Turning Two Into Three

I had several club curlers contact me regarding my recent post entitled, “It’s How You Finish” (02/12/13). Many wanted to know if I had more advice re. strategy & tactics about which curlers in their competitive environment might not be aware. This is another one of those.

You have last stone advantage and through an early-in-the-end missed shot by your opponent, you find yourself with a stone, at the side of the sheet (let’s say nicely biting the inside of the 12′). So many club skips want to “split the house” and place another stone on the opposite side setting up a potential score of “two”. It “sounds” like a good idea but it isn’t for a few reasons but for the sake of this post we’ll assume that’s what you do.

Now that you have stones on opposite sides of the house, you’ve managed to get play to the sides of the sheet when you have last rock advantage. That’s good! The “not so good” part is that to score your two, your team has to shoot 100% the rest of the way and two is the “best” you’re going to get. What you’re counting on is an exchange of hits on either of your stones. If that occurs, yes, you’ve got your two but let’s go back to the previous sentence to that 100% part. When was the last time your club team shot 100% in an end? I thought so. The reason I say that your team must shoot 100% (and by the way, your opponent only has to shoot 50% [to make matters even worse]) is because obviously your opponent is hoping to make takeouts successfully with you missing or hitting and rolling out of the house or failing to replace the stone they hit and rolled out on and good-bye your score of “2”.*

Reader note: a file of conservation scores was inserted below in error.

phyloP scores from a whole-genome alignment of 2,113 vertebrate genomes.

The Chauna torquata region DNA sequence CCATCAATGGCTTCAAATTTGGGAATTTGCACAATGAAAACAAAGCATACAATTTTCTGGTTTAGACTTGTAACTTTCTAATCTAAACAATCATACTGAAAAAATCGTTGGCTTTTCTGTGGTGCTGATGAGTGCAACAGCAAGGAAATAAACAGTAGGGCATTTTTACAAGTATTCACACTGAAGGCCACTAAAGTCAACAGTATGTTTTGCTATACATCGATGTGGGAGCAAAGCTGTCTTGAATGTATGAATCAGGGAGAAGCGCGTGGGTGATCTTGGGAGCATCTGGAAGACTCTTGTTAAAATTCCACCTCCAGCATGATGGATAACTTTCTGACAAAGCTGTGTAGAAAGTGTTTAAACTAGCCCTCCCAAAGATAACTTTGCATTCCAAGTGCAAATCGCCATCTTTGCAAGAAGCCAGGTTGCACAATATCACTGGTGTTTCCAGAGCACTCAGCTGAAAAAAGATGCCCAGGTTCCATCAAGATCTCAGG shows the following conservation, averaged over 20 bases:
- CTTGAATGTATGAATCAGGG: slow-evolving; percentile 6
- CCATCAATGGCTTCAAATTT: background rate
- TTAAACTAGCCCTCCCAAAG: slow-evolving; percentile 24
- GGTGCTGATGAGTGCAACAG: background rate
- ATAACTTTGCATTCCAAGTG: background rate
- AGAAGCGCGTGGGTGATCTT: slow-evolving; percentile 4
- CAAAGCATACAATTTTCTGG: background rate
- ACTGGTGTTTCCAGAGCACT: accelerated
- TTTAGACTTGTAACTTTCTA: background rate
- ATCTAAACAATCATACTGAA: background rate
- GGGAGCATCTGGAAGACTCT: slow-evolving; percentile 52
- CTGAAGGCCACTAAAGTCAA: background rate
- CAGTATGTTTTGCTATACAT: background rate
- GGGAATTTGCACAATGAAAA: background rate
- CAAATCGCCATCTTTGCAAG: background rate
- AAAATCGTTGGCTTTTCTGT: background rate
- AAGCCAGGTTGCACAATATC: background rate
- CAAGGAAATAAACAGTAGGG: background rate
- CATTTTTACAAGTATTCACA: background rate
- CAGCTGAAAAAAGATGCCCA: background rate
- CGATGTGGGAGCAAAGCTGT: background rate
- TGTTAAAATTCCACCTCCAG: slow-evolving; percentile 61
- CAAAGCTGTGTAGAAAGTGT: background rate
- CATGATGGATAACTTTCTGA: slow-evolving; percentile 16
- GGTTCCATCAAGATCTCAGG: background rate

So, here’s an alternate plan. When you find yourself with last stone advantage and one stone in the house with the opportunity to place a second stone, don’t draw the other side, guard the shot you already have in place. It should be an easy shot because the shot you placed in the house that was missed by your opponent will tell you the brush placement and the weight of the shot (a little less). Your chances of making the shot are high. Drawing to the other side might, to some degree, be uncharted territory with less chance of success. With the guard in place, you’re now posing a challenge to the opposing skip. Part of your shot stone might be visible (hopefully on the outside) and  might entice the  other team to try to remove it. Even if they did, they most certainly will roll out as well. Now you can draw around your corner guard and bury the shot even better (hopefully in front of the tee line). Quite likely your opponent will remove the guard, if so replace it and keep doing that as long as required. Don’t be impatient! You may be able to put a second stone around your guard if the opposition misses everything. If that happens, now you’re playing for a potential “3”. If you did get two stones behind the corner guard, then you can then draw to the open side if you wish.

If the opposing skip tries to freeze to your stone behind your corner guard, yes, they might make it but again, you’ve got play to the outside of the sheet thus opening up the scoring area and in the process, keeping the center open for an end saving shot to the 4′!

Guarding your shot creates more options for you and fewer for your opponent! Try it. I believe you’ll like it and send me email to tell me about it, seriously, send email!

* When to choose to deliver a takeout, with last stone advantage, choose a weight (board or hack) that improves the chance that you’ll make the takeout and stick around in the house. When you’re on offense, play shots in an offensive manner! Full hit weight with a vapor trail is not playing in an offensive manner!